The administration of D.C. Mayor Muriel E. Bowser (D) is moving to end a 14-year partnership with Georgetown University to provide services to intellectually and developmentally disabled people. (Bonnie Jo Mount/The Washington Post)

All 13 members of the D.C. Council are calling on Mayor Muriel E. Bowser (D) to reconsider her administration’s decision to end a disabilities services contract with Georgetown University, a rare show of unity among the city’s fractious lawmakers on an issue that advocates for disabled people say has far-reaching consequences.

The letter, sent Monday, comes after dozens of advocates and disabled people protested the move by the D.C. Department on Disability Services at a hearing last week. It asks that Bowser “reexamine” the decision of the department’s director, Andrew Reese, not to renew the contract with Georgetown’s Center for Excellence in Developmental Disabilities.

It also assails a transition plan Reese has released, saying the department has created “a patchwork system of care” to replace vital services Georgetown offers for people with intellectual and developmental disabilities.

“Essential details are missing from the transition plan,” the letter states. “Overall, the transition plan seems to have been put together at the eleventh hour in order to satisfy the questions of the community and council.”

Bowser and Reese did not respond to requests for comment Tuesday. Last week, Deputy Mayor for Health and Human Services Wayne Turnage said the Bowser administration stands by Reese’s decision.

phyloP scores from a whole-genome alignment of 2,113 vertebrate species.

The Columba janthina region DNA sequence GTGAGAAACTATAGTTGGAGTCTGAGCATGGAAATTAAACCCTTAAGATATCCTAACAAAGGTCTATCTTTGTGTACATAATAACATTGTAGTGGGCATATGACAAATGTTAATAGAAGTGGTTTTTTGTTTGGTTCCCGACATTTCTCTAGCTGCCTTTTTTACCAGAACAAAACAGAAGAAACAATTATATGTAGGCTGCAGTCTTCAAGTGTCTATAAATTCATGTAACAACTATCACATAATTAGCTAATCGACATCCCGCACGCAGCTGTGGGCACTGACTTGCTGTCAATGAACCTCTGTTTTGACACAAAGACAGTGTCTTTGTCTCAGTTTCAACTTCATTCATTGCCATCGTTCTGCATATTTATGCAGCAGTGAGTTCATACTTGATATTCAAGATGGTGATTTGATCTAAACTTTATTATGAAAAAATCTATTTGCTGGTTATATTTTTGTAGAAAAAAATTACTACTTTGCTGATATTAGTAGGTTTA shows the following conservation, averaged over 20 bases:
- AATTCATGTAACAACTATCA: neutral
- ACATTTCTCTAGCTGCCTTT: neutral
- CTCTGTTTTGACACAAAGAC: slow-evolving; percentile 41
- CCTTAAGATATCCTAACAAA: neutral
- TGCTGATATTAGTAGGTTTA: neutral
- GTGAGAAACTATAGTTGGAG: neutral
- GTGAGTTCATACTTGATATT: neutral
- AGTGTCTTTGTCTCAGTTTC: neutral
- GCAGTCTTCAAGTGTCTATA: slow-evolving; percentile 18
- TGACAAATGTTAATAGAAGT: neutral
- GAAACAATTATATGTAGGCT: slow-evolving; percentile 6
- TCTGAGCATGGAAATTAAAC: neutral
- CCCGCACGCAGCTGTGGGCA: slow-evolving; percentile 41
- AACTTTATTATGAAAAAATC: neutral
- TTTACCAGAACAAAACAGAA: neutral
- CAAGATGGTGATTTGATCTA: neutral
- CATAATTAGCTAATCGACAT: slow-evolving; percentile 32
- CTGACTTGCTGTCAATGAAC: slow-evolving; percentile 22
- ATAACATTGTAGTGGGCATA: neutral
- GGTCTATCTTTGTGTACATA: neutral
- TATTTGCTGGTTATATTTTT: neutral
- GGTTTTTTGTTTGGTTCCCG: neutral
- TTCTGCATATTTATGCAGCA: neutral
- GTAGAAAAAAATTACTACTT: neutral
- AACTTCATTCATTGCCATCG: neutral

Georgetown’s 14-year partnership with the District is on track to lapse at the end of August. A team of medical professionals and social workers provides a range of services for approximately $1.4 million annually, such as helping hospital patients obtain the care and discharge services they need, offering guidance for new parents and developing best practices for other service providers. University officials say the initiative serves about 800 disabled people per year.

Those services are credited with helping the District just two years ago exit decades of litigation over neglect and mistreatment of disabled residents, first at the notorious Forest Haven asylum and afterward at a constellation of troubled group homes.

Reese has said the same supports will be maintained through other providers.

“Everything is in place so this transition should happen smoothly, and everyone who requires these services will continue to get them starting in September,” he told The Washington Post last week.

But efforts by agency officials to prepare in recent weeks for the end of the Georgetown contract have been marked by confusion and late maneuvering. On July 22 — one day before council member Brianne K. Nadeau (D-Ward 1) called a hearing to address advocates’ concerns — the city hired a doctor to perform some of the functions currently handled by a Georgetown physician, according to city records.

The new doctor’s services were added to a contract that is not directly related to Georgetown’s work. They were initially estimated to cost up to $688,000 annually, but that figure was revised downward to $459,000, the records show.

Other services offered by Georgetown are to be handled by city employees or providers that qualify for a greater rate of reimbursement under Medicaid waivers, department officials have said.

In its letter, the full council asks that Bowser extend the transition period if she does opt to end Georgetown’s contract, noting that advocates have suggested a one-year extension of the contract would allow for “the most seamless transition that ensures there is opportunity for meaningful engagement and no gaps in services.”

On Tuesday, groups of advocates and service providers for disabled people also sent letters to Bowser asking that she extend Georgetown’s contract by at least another year.